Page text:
The first clause of ver. 3 is closely connected with the preceding, and gives the reason for some part of the emotion there expressed, as the introductory "For" shows. But it is a question to which part of the foregoing verses it refers. It is probably best taken as assigning the reason for their main subject--namely, the psalmist's thirst after God. "Where your treasure is, there will your heart be also." Our desires are shaped by our judgments of what is good. The conviction of God's transcendent excellence and absolute sufficiency for all our cravings must precede the direction of these to Him. Unless all enjoyments and possessions, which become ours through our corporeal life, and that life itself, are steadfastly discerned to be but a feather's weight in comparison with the pure gold of God's loving-kindness, we shall not long for it more than for them.
The deep desires of this psalmist were occasioned by his seclusion from outward forms of worship, which were to him so intimately related to the inward reality, that he felt farther away from God in the wilderness than when he caught glimpses of His face, through the power and glory which he saw visibly manifested in the sanctuary. But in his isolation he learns to equate his desert yearnings with his sanctuary contemplations, and thus glides from longing to fruition. His devotion, nourished by forms, is seen in the psalm in the very act of passing on to independence of form; and so springs break out for him in the desert. His passion of yearning after God rebukes and shames our faint desires. This man's soul was all on the stretch to grasp and hold God. His very physical frame was affected by his intense longing. If he did not long too much, most men, even those who thirst after God most, long terribly too little. Strong desire has a joy in its very aching; feeble desire only makes men restless and uncomfortable. Nothing can be more preposterous than tepid aspirations after the greatest and only good. To hold as creed that God's loving-kindness is better than life, and to wish a little to possess it, is surely irrational, if anything is so.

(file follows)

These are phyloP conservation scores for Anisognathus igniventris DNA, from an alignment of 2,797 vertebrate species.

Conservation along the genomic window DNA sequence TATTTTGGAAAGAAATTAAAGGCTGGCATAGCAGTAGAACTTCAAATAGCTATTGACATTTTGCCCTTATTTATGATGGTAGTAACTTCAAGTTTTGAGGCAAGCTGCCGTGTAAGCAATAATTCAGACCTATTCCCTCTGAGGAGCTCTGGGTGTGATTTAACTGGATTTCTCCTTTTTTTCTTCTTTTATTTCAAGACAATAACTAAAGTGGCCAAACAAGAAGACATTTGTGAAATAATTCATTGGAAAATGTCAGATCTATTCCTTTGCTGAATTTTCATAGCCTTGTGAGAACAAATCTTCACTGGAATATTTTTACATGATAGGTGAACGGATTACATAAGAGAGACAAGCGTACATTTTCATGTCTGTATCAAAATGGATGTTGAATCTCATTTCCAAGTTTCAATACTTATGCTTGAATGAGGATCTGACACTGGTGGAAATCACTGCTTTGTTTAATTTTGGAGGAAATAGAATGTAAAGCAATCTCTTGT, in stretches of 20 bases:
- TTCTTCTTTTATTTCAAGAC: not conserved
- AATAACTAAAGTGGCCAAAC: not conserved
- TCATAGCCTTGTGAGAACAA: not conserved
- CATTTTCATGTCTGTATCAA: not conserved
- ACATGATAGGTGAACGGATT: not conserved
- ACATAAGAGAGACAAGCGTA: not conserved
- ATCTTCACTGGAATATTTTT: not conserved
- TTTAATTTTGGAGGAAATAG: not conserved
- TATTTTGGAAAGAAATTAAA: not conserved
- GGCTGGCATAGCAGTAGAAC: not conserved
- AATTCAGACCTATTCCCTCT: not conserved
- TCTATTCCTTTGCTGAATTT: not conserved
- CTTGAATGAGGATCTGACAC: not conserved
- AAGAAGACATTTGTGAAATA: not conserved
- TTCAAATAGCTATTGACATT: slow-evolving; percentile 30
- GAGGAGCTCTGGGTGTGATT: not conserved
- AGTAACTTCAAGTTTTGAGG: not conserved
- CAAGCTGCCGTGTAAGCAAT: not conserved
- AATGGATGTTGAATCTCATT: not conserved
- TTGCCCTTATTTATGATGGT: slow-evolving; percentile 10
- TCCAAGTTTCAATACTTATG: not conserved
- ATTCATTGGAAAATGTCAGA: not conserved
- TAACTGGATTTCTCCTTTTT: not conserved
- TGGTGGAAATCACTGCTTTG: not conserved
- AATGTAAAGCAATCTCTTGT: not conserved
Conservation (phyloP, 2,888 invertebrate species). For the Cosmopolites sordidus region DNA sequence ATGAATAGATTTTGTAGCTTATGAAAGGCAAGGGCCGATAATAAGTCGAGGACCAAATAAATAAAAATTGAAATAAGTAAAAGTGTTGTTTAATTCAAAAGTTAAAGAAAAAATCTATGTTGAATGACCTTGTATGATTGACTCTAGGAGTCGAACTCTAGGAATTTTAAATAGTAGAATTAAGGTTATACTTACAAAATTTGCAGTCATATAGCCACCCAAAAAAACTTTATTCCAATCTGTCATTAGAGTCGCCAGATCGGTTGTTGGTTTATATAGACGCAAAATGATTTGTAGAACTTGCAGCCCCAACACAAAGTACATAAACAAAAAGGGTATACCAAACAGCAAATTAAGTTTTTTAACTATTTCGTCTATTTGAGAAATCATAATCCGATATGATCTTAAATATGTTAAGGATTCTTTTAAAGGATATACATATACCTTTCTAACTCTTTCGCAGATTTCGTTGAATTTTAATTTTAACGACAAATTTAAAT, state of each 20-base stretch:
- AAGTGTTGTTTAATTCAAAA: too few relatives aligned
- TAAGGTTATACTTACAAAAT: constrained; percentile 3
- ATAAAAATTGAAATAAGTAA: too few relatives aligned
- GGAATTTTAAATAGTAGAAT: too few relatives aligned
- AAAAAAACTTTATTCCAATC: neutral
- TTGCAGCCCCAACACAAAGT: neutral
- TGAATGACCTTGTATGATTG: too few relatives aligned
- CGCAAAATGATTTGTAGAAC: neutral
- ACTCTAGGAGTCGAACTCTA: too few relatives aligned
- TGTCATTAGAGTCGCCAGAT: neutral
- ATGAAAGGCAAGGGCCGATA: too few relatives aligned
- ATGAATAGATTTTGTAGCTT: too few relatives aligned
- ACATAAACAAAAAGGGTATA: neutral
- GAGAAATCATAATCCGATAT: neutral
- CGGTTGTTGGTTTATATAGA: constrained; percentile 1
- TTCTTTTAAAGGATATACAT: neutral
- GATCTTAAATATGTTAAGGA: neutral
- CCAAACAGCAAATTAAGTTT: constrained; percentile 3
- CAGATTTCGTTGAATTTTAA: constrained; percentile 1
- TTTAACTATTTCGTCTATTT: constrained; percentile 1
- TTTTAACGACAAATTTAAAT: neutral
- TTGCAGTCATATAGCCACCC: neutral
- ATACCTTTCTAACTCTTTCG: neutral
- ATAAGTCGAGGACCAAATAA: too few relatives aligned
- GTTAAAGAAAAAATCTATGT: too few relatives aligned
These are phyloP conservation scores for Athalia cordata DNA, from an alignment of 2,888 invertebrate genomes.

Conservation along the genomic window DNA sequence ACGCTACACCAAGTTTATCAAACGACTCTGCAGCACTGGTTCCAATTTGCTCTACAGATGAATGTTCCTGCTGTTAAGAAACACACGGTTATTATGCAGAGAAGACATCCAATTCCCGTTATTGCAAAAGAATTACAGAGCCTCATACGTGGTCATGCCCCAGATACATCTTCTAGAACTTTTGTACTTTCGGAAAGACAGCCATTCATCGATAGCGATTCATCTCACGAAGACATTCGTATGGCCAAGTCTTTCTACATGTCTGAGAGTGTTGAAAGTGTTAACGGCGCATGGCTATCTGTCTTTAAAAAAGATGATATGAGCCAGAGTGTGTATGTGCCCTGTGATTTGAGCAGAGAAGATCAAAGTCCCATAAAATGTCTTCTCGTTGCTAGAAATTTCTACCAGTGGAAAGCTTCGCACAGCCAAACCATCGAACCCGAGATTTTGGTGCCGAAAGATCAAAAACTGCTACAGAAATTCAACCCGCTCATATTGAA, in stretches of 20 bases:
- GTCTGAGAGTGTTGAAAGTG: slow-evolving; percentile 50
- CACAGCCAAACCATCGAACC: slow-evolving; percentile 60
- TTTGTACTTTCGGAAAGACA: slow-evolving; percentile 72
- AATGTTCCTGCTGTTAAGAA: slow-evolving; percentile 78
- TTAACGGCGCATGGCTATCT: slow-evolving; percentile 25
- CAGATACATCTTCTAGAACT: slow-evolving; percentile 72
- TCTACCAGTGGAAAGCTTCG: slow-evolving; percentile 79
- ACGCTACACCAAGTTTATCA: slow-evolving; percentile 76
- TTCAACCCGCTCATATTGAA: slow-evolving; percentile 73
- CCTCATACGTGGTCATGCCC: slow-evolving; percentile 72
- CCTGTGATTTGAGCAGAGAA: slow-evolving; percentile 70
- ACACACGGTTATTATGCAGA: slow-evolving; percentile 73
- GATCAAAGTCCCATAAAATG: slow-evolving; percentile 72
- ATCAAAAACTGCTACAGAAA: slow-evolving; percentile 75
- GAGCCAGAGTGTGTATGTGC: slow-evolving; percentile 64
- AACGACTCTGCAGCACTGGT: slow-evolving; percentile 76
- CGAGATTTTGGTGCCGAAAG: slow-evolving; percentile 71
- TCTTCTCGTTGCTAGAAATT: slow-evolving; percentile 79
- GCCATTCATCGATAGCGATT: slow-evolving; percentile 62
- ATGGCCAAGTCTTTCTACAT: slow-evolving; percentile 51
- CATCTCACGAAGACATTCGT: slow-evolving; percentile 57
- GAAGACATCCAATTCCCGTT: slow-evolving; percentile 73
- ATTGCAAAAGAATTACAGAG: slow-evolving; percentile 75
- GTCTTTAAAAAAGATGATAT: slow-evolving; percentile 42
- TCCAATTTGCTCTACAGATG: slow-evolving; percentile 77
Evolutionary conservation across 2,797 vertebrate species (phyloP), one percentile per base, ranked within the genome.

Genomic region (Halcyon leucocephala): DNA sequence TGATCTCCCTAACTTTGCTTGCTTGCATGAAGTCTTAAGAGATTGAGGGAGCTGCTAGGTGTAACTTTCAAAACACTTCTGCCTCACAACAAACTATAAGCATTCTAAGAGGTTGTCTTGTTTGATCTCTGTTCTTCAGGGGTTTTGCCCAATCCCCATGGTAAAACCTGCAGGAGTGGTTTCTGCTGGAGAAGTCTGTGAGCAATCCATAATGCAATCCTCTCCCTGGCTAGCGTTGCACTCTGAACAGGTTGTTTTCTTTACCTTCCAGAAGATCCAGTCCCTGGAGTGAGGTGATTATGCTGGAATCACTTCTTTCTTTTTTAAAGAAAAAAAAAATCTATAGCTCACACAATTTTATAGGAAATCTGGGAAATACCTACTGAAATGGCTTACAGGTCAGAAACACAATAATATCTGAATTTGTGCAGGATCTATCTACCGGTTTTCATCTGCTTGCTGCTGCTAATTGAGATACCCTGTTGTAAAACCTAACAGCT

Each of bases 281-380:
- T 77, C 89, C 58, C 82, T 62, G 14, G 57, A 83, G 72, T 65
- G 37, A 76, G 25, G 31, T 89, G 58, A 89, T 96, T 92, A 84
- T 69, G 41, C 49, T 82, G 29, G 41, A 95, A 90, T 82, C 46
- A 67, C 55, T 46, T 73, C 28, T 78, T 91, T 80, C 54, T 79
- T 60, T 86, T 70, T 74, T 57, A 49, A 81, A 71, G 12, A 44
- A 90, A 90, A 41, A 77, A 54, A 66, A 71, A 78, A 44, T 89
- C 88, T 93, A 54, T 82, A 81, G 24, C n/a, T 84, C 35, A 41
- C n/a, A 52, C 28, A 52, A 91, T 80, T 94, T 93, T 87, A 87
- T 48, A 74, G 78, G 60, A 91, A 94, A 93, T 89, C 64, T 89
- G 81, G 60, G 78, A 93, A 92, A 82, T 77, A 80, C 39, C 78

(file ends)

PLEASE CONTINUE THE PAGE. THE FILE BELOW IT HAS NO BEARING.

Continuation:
The remaining clauses of ver. 3 and ver. 4 form a transition to the full consciousness of satisfaction which animates the psalmist in the second part. The resolve to praise, and the assurance that he will have occasion to praise, succeed his longing with startling swiftness. The "So" of ver. 4 seems to be equivalent to "Accordingly"--i.e., since Thy loving-kindness is such supreme good, and is mine because I have desired it. Continual praise and as continual invocation are the fitting employments of those who receive it, and by these alone can their possession of the loving-kindness bestowed be made permanent. If empty palms are not ever lifted towards God, His gifts will not descend. When these are received, they will fall like morning sunbeams on stony and dumb lips, which before were only parted to let out sighs, and will draw forth music of praise. There are longings which never are satisfied; but God lets no soul that thirsts for Him perish for lack of the water of life. Wisdom bids us fix our desires on that Sovereign Good, to long for which is ennobling and blessed, and to possess which is rest and the beginning of heaven.